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  • Writer's pictureMonique Sliedrecht

The Thought That Counts

Updated: Oct 27, 2021

It’s 7:30 AM and the morning is very clear and still - a contrast to some days earlier this week! I can hear small birds waking up with the slow rise of the sun, their chirps piercing the dark sky.

I step outside for a moment to breathe in the fresh and late October air. The moon is glowing a bright white against a lightening blue and fading yellow sky above. I love getting up early on mornings like these, just before the rest of the world wakes up.

2 ducks detect me and flutter past. There is a piercing chirp.

I recently got a phone app to detect bird song. While I know it is good for me to recognise the call of birds on my own, it is helpful to have this app when I cannot see the birds, but I can hear their calls. Right now I believe I am hearing the high-pitched chatter of a wren.

A plane flies overhead. I shiver and step back inside, though I am lured by the quiet morning and eager to get out for a walk.

On Saturday late afternoon, after a day of zoom meetings and visitors, my friend, Murray, and I went to the Puffin Croft Farm shop in John O’Groats to pick up a few things: eggs, a lemon, celery, tomatoes…. Afterwards we decided to continue on up the road, holding onto the initial idea of stepping out for a little walk at the Duncansby Stacks, despite the cold air and gusty wind. Regretfully I hadn’t been out much of the week, which was partly due to the fact that it had turned wild and blustery, something I did not want to face just yet. When we went up to the Stacks there were a few cars in the parking lot. Murray suggested going out for a brief blast of air.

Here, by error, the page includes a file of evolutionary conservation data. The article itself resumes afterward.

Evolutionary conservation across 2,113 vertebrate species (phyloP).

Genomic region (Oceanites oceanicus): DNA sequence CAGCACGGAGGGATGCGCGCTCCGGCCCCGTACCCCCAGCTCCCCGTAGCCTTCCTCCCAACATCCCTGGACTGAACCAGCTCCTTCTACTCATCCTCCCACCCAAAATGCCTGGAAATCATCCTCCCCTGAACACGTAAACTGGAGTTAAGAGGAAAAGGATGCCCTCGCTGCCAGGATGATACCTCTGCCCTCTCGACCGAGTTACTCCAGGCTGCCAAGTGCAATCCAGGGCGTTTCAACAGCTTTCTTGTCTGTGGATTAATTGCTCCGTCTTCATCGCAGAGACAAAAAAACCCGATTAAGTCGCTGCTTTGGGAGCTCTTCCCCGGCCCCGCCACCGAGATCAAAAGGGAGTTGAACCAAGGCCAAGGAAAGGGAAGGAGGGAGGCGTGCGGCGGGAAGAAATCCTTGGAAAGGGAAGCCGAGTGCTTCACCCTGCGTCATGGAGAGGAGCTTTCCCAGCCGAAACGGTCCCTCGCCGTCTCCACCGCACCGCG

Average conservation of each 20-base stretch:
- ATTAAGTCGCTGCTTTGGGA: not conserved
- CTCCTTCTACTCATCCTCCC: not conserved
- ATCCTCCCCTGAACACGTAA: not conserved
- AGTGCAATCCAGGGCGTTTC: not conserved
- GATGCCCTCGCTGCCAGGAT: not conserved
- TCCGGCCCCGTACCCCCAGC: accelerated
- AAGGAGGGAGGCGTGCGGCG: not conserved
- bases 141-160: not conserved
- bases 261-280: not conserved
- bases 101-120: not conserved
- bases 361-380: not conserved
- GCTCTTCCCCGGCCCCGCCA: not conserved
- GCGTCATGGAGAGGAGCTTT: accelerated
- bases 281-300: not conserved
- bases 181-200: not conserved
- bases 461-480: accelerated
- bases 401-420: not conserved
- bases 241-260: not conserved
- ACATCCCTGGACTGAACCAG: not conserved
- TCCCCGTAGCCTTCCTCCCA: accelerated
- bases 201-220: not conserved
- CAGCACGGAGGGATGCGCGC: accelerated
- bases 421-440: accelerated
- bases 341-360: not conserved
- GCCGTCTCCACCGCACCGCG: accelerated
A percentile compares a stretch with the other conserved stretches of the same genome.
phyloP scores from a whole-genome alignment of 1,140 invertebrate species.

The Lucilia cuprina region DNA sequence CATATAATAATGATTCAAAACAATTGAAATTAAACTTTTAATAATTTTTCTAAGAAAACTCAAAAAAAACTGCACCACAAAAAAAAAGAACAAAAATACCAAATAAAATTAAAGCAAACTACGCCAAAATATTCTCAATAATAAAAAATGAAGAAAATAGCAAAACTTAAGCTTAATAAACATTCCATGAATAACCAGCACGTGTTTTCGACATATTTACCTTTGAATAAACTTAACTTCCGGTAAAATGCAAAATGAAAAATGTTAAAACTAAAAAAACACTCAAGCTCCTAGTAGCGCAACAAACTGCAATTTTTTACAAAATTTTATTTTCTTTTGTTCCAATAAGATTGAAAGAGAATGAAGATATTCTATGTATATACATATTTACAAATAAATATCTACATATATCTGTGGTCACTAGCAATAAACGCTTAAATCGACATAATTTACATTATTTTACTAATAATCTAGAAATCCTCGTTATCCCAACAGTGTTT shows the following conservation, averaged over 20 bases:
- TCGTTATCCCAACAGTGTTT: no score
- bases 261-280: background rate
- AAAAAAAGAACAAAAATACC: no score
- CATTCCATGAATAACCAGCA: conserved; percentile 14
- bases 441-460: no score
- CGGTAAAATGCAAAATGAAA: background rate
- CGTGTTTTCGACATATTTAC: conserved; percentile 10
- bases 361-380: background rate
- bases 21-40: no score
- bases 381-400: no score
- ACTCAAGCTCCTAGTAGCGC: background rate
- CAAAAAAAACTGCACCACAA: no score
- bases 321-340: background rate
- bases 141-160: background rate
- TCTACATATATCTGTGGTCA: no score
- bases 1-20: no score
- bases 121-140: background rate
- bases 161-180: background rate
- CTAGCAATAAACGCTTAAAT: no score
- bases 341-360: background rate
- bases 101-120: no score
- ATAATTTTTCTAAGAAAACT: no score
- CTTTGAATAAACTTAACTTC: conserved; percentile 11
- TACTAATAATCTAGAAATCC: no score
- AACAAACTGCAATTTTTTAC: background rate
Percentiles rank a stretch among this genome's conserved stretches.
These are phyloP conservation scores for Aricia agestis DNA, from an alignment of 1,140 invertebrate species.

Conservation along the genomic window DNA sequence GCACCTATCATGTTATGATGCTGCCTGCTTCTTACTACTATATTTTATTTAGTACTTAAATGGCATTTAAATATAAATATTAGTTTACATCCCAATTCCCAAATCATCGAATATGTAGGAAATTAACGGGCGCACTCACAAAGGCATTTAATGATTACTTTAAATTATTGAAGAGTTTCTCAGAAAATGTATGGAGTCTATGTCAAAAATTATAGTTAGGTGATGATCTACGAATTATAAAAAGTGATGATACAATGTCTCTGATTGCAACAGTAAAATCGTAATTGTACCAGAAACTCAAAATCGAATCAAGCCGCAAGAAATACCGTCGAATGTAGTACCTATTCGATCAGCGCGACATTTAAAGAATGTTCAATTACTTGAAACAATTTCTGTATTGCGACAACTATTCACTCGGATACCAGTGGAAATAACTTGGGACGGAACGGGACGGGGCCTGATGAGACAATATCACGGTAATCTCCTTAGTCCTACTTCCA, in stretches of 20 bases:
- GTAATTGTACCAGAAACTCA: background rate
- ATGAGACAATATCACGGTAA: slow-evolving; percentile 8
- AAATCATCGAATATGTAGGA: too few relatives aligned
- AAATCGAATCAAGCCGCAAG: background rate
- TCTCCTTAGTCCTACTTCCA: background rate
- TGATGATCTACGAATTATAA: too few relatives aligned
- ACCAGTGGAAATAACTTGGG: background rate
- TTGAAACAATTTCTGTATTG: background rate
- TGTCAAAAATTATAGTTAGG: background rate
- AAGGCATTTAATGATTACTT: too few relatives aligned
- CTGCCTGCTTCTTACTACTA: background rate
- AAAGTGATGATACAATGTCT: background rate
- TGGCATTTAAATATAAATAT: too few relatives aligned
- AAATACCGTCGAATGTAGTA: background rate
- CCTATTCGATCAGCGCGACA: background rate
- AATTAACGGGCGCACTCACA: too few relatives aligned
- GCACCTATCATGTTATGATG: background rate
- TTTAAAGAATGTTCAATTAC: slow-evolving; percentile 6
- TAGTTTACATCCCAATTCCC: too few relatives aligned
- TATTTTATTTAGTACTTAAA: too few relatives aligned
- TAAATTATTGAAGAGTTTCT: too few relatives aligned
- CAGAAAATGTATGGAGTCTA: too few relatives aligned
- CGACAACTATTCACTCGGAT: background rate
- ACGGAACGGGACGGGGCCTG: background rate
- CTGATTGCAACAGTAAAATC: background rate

On stepping out of the car, I was hit with a strong gust of wind which sent shivers all through me. I walked up to the sign pointing out the various islands in the distance in front of us, and then said ‘I’m going back in!’ I sat in the car and waited while Murray walked around for a bit. And I simply imagined myself walking to the stack-like cliff structures in the distance. I convinced myself that was better than nothing! And maybe it was....

There is a programme on BBC Radio 4 late Sunday morning called ‘Just One Thing’ with Michael Moseley. Moseley is a doctor who suggests various small steps in improving one's overall health.

In a recent episode he speaks about how our thoughts can influence our muscles and why it’s surprisingly similar to doing the actual thing. Apparently, the power of the mind can boost strength by up to 24%. Perhaps next time I will have to do a little more preparatory thinking before going outside on a windy, cold day.

It just verifies the saying: 'It’s the thought that counts’. This is all too true in many ways, but what is even more inspiring is the fact that the thinking encourages the actual doing. In other words, we must not despair! So often I’ve had great intentions - writing a letter to someone, going for a walk, exercising every morning, reading one chapter of a book each day. Moseley assures us that a cognitive visualisation can be emotionally and physically helpful. Maybe it is half the battle!